Adjustable cabinet jack
Whenever I hang upper cabinets by myself, I use a hinged cabinet jack like the one shown in the drawing. It consists of a 54-in. long 2×6 leg with a 20-in. long 2×8 block attached (to the top end) by way of a 4-inch butt hinge. Both the block and the base of the leg are covered with carpet to prevent scratches to wall and floor and to make it easier to scoot the bottom of the leg toward the wall.
To use the jack, I position the block a little lower than the eventual location of the cabinet bottom. Then 1 load the cabinet atop the block and tap the leg toward the wall to raise the cabinet into position. The butt hinge allows the block to maintain complete contact with the cabinet as the leg’s angle changes.
— Robert Francis, Napa, CA
Edited and Illustrated by Charles Miller
From Fine Homebuilding #69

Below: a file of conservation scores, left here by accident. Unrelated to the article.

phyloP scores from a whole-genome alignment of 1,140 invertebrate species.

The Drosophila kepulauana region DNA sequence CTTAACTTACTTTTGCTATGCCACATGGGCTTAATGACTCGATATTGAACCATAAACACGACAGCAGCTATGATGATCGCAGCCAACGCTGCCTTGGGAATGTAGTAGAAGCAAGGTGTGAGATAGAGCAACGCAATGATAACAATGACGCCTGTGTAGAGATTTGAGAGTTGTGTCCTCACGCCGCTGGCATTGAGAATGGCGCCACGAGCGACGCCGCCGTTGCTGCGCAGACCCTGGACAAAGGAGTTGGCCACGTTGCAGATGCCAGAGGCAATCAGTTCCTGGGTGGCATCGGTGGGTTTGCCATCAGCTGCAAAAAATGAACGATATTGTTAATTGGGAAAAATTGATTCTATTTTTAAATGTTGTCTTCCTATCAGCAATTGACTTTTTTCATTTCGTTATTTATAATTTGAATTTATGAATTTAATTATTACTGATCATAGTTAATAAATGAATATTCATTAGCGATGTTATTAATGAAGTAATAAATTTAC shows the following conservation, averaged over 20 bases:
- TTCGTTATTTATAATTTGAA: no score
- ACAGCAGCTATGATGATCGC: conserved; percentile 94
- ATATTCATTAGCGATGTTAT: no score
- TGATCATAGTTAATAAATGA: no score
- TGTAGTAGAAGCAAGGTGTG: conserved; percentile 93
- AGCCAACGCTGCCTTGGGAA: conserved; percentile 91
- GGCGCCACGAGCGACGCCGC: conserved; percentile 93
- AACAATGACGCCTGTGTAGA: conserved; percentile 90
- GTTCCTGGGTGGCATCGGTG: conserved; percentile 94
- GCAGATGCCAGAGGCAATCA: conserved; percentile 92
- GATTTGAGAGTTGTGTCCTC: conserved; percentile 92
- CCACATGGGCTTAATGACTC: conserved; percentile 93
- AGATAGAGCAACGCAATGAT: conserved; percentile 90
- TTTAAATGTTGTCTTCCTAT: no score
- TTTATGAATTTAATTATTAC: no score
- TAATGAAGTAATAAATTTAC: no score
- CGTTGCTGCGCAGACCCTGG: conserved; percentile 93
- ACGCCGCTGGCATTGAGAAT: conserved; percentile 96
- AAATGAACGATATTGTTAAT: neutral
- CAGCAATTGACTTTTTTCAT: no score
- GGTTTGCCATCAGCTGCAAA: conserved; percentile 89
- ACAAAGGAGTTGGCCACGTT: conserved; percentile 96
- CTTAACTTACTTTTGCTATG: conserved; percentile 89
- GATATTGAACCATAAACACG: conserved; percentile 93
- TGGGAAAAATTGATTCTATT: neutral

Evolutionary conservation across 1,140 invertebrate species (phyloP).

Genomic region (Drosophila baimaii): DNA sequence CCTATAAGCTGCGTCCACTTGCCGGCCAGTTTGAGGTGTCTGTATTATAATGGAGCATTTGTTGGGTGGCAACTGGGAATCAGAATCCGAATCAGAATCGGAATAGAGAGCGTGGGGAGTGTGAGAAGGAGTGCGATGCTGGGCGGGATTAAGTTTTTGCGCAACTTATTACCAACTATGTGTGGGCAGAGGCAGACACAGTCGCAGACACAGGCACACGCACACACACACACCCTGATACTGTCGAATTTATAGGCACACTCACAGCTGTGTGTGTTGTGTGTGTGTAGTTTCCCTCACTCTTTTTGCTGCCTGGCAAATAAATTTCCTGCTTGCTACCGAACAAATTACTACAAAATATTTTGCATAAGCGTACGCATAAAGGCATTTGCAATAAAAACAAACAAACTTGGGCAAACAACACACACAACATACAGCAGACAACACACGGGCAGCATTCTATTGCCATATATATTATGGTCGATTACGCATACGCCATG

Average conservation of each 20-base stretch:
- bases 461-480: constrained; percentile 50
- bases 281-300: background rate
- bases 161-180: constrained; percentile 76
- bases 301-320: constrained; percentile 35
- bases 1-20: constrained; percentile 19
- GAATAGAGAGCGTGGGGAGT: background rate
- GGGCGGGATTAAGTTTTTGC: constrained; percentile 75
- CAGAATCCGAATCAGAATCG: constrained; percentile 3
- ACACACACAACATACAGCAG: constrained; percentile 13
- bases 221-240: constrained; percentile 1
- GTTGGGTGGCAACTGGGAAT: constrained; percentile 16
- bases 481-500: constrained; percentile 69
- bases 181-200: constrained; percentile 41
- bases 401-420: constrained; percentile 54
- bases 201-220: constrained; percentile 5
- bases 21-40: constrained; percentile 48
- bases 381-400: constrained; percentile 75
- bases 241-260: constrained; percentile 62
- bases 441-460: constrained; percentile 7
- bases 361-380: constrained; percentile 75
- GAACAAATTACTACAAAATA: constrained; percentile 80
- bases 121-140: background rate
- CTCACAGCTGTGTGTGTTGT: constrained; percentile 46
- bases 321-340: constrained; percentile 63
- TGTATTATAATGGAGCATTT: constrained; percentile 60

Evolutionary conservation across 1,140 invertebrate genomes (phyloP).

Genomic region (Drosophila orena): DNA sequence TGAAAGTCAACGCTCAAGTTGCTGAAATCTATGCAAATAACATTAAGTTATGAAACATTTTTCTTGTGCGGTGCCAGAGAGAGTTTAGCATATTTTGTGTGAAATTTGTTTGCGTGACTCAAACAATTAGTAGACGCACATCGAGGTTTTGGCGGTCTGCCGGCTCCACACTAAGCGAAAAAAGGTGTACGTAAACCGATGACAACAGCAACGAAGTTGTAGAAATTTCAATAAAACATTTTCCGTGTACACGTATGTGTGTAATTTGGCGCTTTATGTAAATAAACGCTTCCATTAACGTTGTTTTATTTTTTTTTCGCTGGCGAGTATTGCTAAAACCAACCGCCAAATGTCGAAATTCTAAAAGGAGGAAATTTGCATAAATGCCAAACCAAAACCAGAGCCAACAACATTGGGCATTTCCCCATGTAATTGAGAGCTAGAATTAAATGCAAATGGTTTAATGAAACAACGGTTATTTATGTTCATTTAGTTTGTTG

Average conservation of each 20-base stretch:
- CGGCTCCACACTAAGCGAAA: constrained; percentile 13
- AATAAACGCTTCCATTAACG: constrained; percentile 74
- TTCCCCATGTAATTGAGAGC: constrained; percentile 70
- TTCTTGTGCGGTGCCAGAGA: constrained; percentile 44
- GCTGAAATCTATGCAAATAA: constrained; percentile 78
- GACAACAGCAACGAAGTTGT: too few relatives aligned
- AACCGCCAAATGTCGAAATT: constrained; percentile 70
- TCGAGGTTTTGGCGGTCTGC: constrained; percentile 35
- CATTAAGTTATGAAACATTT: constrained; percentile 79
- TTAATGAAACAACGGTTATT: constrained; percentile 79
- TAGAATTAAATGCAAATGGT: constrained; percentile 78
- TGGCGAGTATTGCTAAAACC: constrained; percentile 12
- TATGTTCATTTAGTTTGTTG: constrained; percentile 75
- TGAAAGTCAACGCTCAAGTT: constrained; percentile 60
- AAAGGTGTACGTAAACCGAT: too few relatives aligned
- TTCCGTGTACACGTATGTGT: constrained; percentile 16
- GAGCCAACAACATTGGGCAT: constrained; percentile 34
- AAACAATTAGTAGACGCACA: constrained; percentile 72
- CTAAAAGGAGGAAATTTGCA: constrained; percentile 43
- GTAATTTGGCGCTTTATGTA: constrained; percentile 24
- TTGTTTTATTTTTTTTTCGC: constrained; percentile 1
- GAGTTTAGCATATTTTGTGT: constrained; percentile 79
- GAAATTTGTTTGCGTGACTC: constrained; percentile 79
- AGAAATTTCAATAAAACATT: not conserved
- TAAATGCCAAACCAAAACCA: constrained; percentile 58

May I suggest using this along with the usual method of fastening a support strap to the wall at the proper height. The support strap would ensure that all the cabinets are level and at the same height, while this cabinet jack would help hold them in place.
I'd also feel more comfortable using the jack with rubber affixed to the bottom of the leg.
I screw a 1/2" plywood ledger strip to the wall, aligning it with marks made with a laser level. After setting the cabinet on the ledger board, I use "kickers" to support the front of the cabinet. Once I get a screw in the top of the cabinet, I set the next cabinet up, move the kicker, then screw the face frames together using two hand screw clamps and trim head screws.